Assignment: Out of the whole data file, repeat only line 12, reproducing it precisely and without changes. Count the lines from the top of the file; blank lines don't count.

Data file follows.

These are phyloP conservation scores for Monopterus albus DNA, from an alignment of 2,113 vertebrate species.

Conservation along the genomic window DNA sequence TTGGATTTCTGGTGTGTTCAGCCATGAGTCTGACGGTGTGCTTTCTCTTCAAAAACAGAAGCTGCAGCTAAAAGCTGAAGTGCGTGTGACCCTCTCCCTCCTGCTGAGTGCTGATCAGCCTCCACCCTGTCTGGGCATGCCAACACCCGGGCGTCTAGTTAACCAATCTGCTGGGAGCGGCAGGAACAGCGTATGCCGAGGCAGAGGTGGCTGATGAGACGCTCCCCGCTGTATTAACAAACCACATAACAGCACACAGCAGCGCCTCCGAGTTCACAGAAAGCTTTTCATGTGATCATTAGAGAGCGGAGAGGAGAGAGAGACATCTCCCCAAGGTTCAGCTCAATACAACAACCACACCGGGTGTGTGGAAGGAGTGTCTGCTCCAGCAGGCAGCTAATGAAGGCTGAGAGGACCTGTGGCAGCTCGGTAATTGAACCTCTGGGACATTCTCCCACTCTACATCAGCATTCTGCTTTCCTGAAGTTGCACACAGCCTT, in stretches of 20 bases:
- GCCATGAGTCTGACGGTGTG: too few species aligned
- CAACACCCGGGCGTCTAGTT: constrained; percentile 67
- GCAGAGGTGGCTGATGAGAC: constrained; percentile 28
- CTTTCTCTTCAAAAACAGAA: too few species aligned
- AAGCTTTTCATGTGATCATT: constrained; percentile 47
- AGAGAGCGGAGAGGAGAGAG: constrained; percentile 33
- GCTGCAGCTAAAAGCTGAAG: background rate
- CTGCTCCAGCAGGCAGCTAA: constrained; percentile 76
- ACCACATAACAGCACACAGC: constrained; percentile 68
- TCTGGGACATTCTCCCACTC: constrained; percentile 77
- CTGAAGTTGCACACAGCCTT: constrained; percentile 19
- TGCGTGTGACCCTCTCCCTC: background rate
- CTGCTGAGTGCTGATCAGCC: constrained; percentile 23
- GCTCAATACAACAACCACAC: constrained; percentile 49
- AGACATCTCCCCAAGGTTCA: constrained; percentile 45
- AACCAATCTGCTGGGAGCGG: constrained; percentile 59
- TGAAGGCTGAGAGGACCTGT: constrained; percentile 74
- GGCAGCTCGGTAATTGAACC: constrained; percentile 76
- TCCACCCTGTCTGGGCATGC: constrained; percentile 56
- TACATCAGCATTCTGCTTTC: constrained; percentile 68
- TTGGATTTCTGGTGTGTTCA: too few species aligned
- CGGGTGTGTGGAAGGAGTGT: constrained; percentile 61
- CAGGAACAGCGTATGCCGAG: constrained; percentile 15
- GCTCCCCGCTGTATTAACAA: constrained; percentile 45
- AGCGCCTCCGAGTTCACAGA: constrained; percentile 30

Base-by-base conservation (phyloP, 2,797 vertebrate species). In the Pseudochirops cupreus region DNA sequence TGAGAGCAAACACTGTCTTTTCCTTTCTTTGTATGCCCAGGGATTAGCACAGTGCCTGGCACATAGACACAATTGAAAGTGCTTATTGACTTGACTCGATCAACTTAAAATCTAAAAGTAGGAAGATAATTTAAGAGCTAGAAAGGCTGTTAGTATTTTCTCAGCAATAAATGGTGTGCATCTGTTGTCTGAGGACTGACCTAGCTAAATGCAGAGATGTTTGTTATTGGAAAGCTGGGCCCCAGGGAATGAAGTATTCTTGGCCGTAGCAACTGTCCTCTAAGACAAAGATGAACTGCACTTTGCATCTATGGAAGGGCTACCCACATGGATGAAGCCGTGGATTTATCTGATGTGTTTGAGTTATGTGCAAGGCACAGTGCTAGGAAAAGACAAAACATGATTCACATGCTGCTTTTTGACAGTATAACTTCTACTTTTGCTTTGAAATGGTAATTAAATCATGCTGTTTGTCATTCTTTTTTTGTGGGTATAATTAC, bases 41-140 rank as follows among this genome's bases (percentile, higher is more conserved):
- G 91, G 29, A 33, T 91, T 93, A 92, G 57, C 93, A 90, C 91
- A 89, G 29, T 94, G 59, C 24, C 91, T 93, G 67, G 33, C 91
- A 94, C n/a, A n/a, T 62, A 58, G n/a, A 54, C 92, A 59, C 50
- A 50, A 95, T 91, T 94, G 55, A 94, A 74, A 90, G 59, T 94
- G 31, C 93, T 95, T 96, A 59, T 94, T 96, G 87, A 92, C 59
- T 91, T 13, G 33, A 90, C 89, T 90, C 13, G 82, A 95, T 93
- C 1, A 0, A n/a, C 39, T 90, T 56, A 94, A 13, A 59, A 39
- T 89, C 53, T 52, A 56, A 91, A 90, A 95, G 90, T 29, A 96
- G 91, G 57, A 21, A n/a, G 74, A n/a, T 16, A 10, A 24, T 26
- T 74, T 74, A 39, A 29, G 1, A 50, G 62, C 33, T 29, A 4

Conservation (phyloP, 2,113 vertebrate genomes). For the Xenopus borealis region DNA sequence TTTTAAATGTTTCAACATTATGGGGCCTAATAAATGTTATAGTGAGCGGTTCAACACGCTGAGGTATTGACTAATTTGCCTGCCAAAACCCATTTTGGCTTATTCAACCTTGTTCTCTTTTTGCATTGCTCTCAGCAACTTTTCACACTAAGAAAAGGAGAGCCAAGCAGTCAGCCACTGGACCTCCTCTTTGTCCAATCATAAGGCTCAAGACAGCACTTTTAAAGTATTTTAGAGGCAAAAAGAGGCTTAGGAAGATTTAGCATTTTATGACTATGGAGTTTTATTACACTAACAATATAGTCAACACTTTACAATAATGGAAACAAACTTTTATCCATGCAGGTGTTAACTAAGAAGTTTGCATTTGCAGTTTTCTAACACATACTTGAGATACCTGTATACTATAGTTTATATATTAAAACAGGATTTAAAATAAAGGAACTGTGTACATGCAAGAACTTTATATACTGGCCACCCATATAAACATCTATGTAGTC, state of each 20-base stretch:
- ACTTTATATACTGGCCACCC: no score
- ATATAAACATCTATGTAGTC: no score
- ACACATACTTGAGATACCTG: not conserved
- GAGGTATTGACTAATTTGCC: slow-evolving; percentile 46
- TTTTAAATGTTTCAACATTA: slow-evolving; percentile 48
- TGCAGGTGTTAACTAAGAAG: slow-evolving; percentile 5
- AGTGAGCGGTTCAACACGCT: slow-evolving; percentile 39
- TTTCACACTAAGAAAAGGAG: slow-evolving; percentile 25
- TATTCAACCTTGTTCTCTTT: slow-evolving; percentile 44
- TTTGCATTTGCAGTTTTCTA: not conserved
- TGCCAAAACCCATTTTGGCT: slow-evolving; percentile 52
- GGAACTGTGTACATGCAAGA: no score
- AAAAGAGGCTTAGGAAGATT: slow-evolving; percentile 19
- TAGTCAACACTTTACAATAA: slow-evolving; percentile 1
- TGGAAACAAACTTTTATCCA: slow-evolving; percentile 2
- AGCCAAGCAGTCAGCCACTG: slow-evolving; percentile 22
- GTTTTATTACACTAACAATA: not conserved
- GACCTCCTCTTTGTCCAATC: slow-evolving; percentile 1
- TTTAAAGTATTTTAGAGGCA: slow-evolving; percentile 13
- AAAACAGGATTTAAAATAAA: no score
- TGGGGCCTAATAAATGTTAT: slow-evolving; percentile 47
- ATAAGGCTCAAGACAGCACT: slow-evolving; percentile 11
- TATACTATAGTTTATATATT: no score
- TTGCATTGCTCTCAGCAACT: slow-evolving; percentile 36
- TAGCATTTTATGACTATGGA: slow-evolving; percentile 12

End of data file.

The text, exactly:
- TCTGGGACATTCTCCCACTC: constrained; percentile 77